The Bolivian parliament has elected the members of the Supreme Electoral Tribunal that will be in charge of organizing the new general elections, after the annulment of the failed October
The Bolivian parliament has elected the six members of the Supreme Electoral Tribunal who complete the full room that will be responsible for organizing the new general elections, after the annulment of the failed last October. The plenary of the Legislative Assembly chose the new members of the electoral body in a session that began on Wednesday night, two and a half hours late, and that lasted until this morning.
“The country expected the Legislative Assembly to choose people who return their confidence in the Electoral Tribunal and we have done so,” said the president of Parliament, Senator Eva Copa, of the Movement to Socialism (MAS), who has a majority parliamentary.
Bolivian regulations empower the Legislature to elect six full members and six alternates for a six-year term, with no possibility of reelection. Among the holders in the full room, it must be guaranteed that at least two are of indigenous or peasant origin and three are women.
Speaking to the media, Senator Oscar Ortiz, of the opposition Democratic Unit (DU), stressed that the “agreement” between the three political forces with a presence in Parliament allowed electing a new Supreme Electoral Tribunal “that will give to citizenship credibility and reliability”. According to Ortiz, in the new electoral body, “there are people who have independence, impartiality, suitability, the probity to guarantee the country a path to clean elections.”
Elections from January
The MAS, UD and the Christian Democratic Party agreed on Wednesday that the call for new elections, which corresponds to the electoral body, can be delayed at the beginning of next January. Bolivia expects new elections in early 2020 after the cancellation of those of October 20, in which the former president Evo Morales was declared the winner for a fourth consecutive term.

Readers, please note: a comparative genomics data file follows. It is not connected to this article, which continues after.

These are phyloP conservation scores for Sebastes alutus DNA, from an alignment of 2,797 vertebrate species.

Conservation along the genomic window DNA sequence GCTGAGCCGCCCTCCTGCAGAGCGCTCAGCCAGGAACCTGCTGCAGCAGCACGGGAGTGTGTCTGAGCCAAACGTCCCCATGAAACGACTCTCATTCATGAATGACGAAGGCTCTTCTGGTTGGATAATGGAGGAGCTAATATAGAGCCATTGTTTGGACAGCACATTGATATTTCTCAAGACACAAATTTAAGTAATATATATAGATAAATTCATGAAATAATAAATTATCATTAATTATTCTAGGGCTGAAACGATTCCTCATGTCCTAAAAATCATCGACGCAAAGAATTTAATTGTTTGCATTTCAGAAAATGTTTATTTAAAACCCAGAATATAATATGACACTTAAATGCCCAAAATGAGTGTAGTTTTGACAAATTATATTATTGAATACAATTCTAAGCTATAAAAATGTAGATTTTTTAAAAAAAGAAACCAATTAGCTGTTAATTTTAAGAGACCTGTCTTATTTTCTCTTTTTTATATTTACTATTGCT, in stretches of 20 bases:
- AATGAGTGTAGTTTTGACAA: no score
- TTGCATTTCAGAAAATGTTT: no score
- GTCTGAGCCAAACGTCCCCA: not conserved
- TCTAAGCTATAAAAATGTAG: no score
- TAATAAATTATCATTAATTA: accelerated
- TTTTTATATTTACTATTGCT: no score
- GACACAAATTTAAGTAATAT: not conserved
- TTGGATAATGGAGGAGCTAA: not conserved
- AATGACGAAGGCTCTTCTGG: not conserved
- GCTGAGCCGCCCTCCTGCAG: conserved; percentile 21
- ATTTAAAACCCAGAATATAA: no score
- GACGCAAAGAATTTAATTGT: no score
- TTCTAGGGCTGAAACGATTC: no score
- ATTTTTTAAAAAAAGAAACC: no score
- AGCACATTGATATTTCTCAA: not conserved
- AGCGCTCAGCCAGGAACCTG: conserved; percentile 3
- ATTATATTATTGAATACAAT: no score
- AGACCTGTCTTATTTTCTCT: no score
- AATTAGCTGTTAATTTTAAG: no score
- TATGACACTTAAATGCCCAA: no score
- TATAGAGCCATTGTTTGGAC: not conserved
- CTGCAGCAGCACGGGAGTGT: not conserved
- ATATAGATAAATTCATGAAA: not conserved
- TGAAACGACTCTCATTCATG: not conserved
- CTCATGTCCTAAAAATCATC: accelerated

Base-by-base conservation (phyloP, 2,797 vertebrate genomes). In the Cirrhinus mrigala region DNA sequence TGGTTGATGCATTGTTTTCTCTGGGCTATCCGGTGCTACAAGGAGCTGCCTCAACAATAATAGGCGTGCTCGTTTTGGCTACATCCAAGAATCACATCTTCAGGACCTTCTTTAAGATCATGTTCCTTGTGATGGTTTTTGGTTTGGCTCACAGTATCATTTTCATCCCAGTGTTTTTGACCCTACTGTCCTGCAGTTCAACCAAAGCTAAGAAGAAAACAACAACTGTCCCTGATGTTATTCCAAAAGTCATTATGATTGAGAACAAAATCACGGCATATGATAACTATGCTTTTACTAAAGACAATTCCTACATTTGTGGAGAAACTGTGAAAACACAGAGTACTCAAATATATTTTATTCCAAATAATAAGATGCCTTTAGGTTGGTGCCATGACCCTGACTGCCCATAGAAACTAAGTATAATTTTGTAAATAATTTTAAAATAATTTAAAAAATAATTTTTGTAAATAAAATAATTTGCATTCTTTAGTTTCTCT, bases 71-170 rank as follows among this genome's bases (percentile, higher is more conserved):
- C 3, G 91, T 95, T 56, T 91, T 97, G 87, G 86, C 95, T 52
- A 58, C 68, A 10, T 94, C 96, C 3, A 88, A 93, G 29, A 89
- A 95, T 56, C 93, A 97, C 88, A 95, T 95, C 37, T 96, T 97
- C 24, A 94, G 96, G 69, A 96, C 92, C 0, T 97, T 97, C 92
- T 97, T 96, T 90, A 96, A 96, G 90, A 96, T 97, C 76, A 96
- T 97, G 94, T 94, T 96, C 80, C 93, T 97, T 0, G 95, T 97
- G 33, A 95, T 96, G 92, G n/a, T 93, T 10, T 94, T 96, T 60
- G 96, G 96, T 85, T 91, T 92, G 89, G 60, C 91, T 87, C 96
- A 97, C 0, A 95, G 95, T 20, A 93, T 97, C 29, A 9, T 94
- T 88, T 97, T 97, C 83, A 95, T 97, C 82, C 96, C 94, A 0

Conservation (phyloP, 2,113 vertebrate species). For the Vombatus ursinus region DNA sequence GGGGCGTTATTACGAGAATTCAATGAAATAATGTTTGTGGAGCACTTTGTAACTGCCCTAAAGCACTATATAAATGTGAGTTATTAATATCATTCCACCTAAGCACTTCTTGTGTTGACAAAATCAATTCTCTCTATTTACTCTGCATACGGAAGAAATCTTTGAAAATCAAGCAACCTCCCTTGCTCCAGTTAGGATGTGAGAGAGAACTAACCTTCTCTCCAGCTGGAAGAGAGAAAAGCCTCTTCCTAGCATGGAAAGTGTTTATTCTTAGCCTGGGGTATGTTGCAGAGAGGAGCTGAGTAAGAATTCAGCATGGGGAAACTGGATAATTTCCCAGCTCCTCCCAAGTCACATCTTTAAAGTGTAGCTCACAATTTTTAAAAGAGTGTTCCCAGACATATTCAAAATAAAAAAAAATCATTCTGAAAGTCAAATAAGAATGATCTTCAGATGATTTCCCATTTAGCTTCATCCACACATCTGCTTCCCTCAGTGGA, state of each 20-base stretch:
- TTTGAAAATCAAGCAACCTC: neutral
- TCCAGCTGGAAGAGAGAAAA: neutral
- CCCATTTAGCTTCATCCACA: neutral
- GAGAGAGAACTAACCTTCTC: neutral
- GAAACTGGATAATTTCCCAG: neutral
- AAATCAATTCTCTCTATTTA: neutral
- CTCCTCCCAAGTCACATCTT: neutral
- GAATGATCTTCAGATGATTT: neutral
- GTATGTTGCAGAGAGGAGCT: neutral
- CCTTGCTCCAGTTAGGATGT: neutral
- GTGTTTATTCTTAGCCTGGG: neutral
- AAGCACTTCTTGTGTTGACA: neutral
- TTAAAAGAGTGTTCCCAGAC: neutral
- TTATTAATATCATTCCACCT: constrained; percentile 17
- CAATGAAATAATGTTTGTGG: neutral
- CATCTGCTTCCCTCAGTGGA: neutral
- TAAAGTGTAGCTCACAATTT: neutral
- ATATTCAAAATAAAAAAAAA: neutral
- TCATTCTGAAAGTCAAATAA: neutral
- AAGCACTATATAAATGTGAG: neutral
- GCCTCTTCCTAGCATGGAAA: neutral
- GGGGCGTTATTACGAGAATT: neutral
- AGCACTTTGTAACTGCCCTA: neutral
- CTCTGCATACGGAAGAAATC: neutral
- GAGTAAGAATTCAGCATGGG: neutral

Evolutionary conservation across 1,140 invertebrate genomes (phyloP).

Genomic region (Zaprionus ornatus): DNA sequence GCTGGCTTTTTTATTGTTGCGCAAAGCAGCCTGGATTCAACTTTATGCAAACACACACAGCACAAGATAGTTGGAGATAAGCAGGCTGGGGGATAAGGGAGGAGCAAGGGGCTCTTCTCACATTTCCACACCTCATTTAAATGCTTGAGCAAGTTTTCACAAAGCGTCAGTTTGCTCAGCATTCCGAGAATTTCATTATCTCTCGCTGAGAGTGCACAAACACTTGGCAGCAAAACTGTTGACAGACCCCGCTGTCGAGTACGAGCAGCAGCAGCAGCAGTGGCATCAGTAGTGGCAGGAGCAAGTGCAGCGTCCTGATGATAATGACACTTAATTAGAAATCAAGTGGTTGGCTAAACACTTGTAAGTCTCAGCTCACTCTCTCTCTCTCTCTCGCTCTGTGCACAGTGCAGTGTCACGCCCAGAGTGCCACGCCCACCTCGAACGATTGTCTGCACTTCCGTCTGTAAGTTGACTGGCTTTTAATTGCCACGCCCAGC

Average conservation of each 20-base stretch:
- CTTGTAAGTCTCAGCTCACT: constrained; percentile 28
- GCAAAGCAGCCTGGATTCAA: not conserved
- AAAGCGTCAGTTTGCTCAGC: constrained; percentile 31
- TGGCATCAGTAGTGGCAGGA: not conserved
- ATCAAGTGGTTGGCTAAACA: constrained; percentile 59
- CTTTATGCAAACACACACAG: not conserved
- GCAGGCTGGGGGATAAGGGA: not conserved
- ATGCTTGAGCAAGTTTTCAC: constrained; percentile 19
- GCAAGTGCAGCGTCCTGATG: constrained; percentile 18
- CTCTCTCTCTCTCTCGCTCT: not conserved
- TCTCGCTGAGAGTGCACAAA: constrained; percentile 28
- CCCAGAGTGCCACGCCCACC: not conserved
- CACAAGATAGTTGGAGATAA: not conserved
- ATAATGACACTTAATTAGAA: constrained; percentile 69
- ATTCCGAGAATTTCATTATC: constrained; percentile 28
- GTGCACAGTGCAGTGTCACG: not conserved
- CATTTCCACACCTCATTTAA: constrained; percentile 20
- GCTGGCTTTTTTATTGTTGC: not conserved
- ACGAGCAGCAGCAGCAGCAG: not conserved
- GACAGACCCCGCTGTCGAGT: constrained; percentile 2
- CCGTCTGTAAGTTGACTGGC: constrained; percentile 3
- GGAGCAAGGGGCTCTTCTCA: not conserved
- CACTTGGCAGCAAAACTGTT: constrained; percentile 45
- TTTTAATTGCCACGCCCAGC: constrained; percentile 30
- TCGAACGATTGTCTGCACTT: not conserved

Those elections were annulled in the middle of allegations of fraud in favour of Morales, who on November 10 announced his resignation denouncing a coup d’etat to overthrow him and left the country.
The previous electoral body that managed these elections ended up being prosecuted, with its members in preventive detention, accused of electoral crimes related to that alleged fraud.
The hand of the OAS
The Secretary-General of the Organization of American States (OAS), Luis Almagro, said Thursday that Evo Morales’s departure from the Presidency of Bolivia was “the only possible” and defended the agency’s management in crises in the region.
“When a fraud of that magnitude is discovered, the only option left to the person responsible for that fraud, to the beneficiary of that fraud, is to leave; he had no other choice,” Almagro said in reference to Morales, at a press conference in Washington, OAS headquarters.
Evo, in Argentina
From Argentina, where he has taken refuge, Bolivia’s ex-president Evo Morales has affirmed that the arrest warrant issued against him by the Bolivian Prosecutor’s Office “does not proceed legally” because he is still “president” of the country since the legislative assembly “did not accept nor rejected” his resignation.
“The arrest warrant is unfair, illegal and unconstitutional because it does not proceed legally. I am still president and that is why the procedures of Bolivian law must be complied with,” he said at a press conference in Buenos Aires. He argued that “the legislative assembly plurinational did not accept or reject “the resignation that he upheld on November 10, so “according to the Constitution” remains president until January 22.
The interim Minister of Government (Interior), Arturo Murillo, shared on Twitter a photo of the document in which he is ordered to apprehend Morales and transfer him to the Specialized Anti-Corruption Prosecutor to give his informative statement.
The interim Government of Jeanine Áñez presented last November against him a complaint in the prosecutor’s office in La Paz for crimes such as terrorism, accusing him of inciting violence against the provisional Executive from his asylum in Mexico, a country he came first as Asylum after leaving Bolivia on November 11.
The complaint is based on evidence such as a video in which a voice attributed to Morales is heard, but whose authenticity has not been demonstrated by independent sources.